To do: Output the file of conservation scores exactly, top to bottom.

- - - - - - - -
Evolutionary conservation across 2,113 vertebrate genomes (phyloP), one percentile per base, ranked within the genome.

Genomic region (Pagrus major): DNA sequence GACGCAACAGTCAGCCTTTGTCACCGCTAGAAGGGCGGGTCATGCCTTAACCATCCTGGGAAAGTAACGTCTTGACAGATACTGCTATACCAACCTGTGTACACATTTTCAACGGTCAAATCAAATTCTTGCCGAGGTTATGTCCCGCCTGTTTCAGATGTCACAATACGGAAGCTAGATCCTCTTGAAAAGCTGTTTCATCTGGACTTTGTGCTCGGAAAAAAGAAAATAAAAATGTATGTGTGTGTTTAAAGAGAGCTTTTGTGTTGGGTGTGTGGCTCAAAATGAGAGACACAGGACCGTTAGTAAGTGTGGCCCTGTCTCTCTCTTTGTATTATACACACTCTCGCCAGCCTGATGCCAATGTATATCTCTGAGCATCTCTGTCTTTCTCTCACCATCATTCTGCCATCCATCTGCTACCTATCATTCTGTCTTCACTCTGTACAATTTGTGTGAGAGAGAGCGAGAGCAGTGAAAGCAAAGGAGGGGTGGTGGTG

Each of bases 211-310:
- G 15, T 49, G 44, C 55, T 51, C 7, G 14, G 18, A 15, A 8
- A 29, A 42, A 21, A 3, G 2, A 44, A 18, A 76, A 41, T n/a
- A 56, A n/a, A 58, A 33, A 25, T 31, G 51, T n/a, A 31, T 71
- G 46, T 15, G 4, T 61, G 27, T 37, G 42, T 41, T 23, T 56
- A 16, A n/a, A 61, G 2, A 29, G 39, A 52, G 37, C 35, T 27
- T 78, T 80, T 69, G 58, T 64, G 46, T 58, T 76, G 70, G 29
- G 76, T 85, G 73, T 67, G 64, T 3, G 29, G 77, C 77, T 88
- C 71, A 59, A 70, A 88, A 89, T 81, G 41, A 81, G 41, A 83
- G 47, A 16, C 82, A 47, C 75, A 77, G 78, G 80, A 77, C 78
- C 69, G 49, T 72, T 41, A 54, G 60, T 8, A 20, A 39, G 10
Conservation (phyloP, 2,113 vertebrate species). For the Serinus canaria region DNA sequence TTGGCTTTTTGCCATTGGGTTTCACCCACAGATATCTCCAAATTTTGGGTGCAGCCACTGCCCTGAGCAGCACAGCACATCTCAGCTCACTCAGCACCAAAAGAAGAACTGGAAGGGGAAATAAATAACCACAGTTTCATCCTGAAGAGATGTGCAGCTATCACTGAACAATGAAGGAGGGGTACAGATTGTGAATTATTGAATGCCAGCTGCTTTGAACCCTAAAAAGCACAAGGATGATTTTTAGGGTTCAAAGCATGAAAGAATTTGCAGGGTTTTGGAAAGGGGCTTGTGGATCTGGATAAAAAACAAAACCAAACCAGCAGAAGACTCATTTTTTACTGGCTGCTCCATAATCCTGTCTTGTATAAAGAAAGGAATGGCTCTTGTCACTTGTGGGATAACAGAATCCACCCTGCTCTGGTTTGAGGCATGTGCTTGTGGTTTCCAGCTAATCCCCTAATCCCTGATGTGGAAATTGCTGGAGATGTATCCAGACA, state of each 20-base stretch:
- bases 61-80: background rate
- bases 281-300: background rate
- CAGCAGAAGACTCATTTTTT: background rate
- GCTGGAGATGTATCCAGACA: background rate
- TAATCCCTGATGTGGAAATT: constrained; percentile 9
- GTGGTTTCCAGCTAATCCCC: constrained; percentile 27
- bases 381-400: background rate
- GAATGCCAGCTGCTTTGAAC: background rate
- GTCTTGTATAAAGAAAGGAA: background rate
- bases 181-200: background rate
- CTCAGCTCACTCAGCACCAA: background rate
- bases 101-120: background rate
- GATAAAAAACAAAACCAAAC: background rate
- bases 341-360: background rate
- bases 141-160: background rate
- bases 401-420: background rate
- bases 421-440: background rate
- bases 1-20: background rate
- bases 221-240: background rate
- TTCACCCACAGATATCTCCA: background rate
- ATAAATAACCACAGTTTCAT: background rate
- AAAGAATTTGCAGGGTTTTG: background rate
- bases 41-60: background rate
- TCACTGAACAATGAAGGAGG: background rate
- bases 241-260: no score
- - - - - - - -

Evolutionary conservation across 2,113 vertebrate genomes (phyloP), one percentile per base, ranked within the genome.

Genomic region (Pagrus major): DNA sequence GACGCAACAGTCAGCCTTTGTCACCGCTAGAAGGGCGGGTCATGCCTTAACCATCCTGGGAAAGTAACGTCTTGACAGATACTGCTATACCAACCTGTGTACACATTTTCAACGGTCAAATCAAATTCTTGCCGAGGTTATGTCCCGCCTGTTTCAGATGTCACAATACGGAAGCTAGATCCTCTTGAAAAGCTGTTTCATCTGGACTTTGTGCTCGGAAAAAAGAAAATAAAAATGTATGTGTGTGTTTAAAGAGAGCTTTTGTGTTGGGTGTGTGGCTCAAAATGAGAGACACAGGACCGTTAGTAAGTGTGGCCCTGTCTCTCTCTTTGTATTATACACACTCTCGCCAGCCTGATGCCAATGTATATCTCTGAGCATCTCTGTCTTTCTCTCACCATCATTCTGCCATCCATCTGCTACCTATCATTCTGTCTTCACTCTGTACAATTTGTGTGAGAGAGAGCGAGAGCAGTGAAAGCAAAGGAGGGGTGGTGGTG

Each of bases 211-310:
- G 15, T 49, G 44, C 55, T 51, C 7, G 14, G 18, A 15, A 8
- A 29, A 42, A 21, A 3, G 2, A 44, A 18, A 76, A 41, T n/a
- A 56, A n/a, A 58, A 33, A 25, T 31, G 51, T n/a, A 31, T 71
- G 46, T 15, G 4, T 61, G 27, T 37, G 42, T 41, T 23, T 56
- A 16, A n/a, A 61, G 2, A 29, G 39, A 52, G 37, C 35, T 27
- T 78, T 80, T 69, G 58, T 64, G 46, T 58, T 76, G 70, G 29
- G 76, T 85, G 73, T 67, G 64, T 3, G 29, G 77, C 77, T 88
- C 71, A 59, A 70, A 88, A 89, T 81, G 41, A 81, G 41, A 83
- G 47, A 16, C 82, A 47, C 75, A 77, G 78, G 80, A 77, C 78
- C 69, G 49, T 72, T 41, A 54, G 60, T 8, A 20, A 39, G 10
Conservation (phyloP, 2,113 vertebrate species). For the Serinus canaria region DNA sequence TTGGCTTTTTGCCATTGGGTTTCACCCACAGATATCTCCAAATTTTGGGTGCAGCCACTGCCCTGAGCAGCACAGCACATCTCAGCTCACTCAGCACCAAAAGAAGAACTGGAAGGGGAAATAAATAACCACAGTTTCATCCTGAAGAGATGTGCAGCTATCACTGAACAATGAAGGAGGGGTACAGATTGTGAATTATTGAATGCCAGCTGCTTTGAACCCTAAAAAGCACAAGGATGATTTTTAGGGTTCAAAGCATGAAAGAATTTGCAGGGTTTTGGAAAGGGGCTTGTGGATCTGGATAAAAAACAAAACCAAACCAGCAGAAGACTCATTTTTTACTGGCTGCTCCATAATCCTGTCTTGTATAAAGAAAGGAATGGCTCTTGTCACTTGTGGGATAACAGAATCCACCCTGCTCTGGTTTGAGGCATGTGCTTGTGGTTTCCAGCTAATCCCCTAATCCCTGATGTGGAAATTGCTGGAGATGTATCCAGACA, state of each 20-base stretch:
- bases 61-80: background rate
- bases 281-300: background rate
- CAGCAGAAGACTCATTTTTT: background rate
- GCTGGAGATGTATCCAGACA: background rate
- TAATCCCTGATGTGGAAATT: constrained; percentile 9
- GTGGTTTCCAGCTAATCCCC: constrained; percentile 27
- bases 381-400: background rate
- GAATGCCAGCTGCTTTGAAC: background rate
- GTCTTGTATAAAGAAAGGAA: background rate
- bases 181-200: background rate
- CTCAGCTCACTCAGCACCAA: background rate
- bases 101-120: background rate
- GATAAAAAACAAAACCAAAC: background rate
- bases 341-360: background rate
- bases 141-160: background rate
- bases 401-420: background rate
- bases 421-440: background rate
- bases 1-20: background rate
- bases 221-240: background rate
- TTCACCCACAGATATCTCCA: background rate
- ATAAATAACCACAGTTTCAT: background rate
- AAAGAATTTGCAGGGTTTTG: background rate
- bases 41-60: background rate
- TCACTGAACAATGAAGGAGG: background rate
- bases 241-260: no score